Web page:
Pat over at Aviation Chatter recently posted a dramatic video clip of a twin piston, making a landing at St. Barthelemy Airport, a small 2,100 foot airstrip in the Caribbean. Unfortunately, as you will see in the video the pilot failed to make the decision to perform a go-around. Instead the plane floats halfway down the runway before finally touching down then overshooting the runway. Take a look at this video. Then think about whether you have practiced or at least thought through the go-around procedures for your plane recently.
It is vital that as pilots we are accustomed to thinking about the go-around decision during each approach. Budd Davisson writes, "If at any time in the approach or landing, right into final flare, you feel as if it isn't right, go around." Pilots should know when to make the decision and the precise steps to execute the go-around. I had a valuable learning experience just a few months after earning my license that reminded me to keep "Power Up, Pitch Up, Clean Up, Talk Up" in the back of my mind on each approach.
On a turbulent and windy day I flew to Indiana to land at a narrow 40-foot single strip runway. I had a stabilized approach until I was about 100-200 feet above the ground. A gust of wind caused the plane to drift off the centerline and in fact almost over the left edge of the runway. I immediately realized this approach was not going well and I should not try to salvage a landing on this attempt. I made the go-around decision.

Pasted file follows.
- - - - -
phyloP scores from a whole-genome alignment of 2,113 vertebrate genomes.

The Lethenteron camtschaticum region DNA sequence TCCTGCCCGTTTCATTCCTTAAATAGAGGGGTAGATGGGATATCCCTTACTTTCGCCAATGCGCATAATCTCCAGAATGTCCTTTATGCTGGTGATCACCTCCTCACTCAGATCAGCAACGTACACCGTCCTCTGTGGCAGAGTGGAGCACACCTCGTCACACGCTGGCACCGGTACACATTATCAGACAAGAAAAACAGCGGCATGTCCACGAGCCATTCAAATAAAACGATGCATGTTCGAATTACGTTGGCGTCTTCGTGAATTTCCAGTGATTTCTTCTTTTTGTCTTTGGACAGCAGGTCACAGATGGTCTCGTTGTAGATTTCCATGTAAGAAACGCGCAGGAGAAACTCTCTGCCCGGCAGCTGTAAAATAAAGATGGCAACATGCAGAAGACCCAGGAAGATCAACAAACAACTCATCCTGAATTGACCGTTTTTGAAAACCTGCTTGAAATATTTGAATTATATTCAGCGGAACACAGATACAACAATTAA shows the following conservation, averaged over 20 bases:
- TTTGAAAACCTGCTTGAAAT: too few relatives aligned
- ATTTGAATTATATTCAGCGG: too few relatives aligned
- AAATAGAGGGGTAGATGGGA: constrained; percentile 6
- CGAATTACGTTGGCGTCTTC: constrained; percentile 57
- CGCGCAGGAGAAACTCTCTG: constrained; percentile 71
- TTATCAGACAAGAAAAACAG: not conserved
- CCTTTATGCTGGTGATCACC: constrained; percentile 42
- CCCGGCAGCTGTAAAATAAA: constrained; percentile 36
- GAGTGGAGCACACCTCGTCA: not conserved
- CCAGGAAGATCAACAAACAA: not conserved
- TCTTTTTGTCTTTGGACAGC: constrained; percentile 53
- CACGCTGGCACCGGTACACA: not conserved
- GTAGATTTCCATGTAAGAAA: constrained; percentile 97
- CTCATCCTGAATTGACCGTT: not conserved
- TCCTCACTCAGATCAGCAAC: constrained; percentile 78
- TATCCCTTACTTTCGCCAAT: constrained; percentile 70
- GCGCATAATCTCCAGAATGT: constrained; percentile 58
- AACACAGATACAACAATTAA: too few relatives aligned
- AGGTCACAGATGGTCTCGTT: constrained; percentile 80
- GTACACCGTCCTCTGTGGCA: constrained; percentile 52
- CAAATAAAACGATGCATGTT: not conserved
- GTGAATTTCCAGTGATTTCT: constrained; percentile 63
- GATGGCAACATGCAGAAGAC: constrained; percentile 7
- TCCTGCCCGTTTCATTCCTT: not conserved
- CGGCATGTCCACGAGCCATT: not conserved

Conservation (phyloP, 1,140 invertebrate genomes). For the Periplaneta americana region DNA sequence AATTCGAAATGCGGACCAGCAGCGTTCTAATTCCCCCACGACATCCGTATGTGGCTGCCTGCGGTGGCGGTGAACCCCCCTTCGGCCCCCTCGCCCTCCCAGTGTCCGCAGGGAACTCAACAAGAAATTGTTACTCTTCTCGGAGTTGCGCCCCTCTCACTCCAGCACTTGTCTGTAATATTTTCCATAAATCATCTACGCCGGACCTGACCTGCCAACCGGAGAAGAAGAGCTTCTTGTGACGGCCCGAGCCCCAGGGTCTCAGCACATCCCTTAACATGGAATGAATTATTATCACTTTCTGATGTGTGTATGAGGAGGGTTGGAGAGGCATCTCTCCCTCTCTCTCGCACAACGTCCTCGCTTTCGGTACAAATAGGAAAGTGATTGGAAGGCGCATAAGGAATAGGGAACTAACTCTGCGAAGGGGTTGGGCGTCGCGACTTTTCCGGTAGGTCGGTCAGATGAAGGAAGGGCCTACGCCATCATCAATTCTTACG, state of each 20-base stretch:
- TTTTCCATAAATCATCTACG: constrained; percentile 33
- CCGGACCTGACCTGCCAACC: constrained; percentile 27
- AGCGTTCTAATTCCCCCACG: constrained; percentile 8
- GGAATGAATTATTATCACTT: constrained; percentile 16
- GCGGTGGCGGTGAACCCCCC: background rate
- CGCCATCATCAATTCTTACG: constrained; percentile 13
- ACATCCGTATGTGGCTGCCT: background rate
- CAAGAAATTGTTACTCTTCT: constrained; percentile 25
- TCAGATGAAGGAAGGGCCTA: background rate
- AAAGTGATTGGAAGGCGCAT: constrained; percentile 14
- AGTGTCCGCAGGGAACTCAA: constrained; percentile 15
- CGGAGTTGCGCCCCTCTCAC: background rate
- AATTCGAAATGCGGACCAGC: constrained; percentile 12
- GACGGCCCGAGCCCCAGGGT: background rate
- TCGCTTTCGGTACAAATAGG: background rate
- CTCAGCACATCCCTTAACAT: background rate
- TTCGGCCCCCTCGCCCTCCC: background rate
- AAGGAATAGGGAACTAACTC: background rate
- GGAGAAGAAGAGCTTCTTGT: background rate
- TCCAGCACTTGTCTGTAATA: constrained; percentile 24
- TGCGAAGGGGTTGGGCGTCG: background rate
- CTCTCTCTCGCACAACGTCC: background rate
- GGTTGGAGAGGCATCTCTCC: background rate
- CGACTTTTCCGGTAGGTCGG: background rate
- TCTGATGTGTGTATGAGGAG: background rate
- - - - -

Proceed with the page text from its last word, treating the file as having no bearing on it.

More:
Unfortunately, I did not follow standard procedure and accidentally put in full power and retracted the flaps completely putting myself in a precarious position. It took a second or two, which felt more like a minute, to realize I was still descending despite the power increase and the pitch change and I quickly put in an appropriate amount of flaps for the go-around. Sure enough the plane started to accelerate and then climb safely over the obstacles at the end of the runway at which point I began to "clean up". That learning experience helped re-enforce for me the importance of getting muscle memory in place for performing the go-around procedure and also not delaying in making the go-around decision.
June 19, 2009
The folks at the always do an excellent job of bringing in the top aviation attractions to their annual airshow. One of the exciting additions to the 2009 roster will be the Airbus A380. I have enjoyed sneaking peaks of this amazing plane from my window seats on a few commercial aircraft. I am looking forward to having a chance to see this amazing aircraft close and personal later this summer.
The A380 will arrive and conduct a flight performance on Tuesday, July 28th. After the performance they will park it on the tarmac for show visitors to view. It will take to the skies again on July 31st and perform another demonstration flight before making its show departure.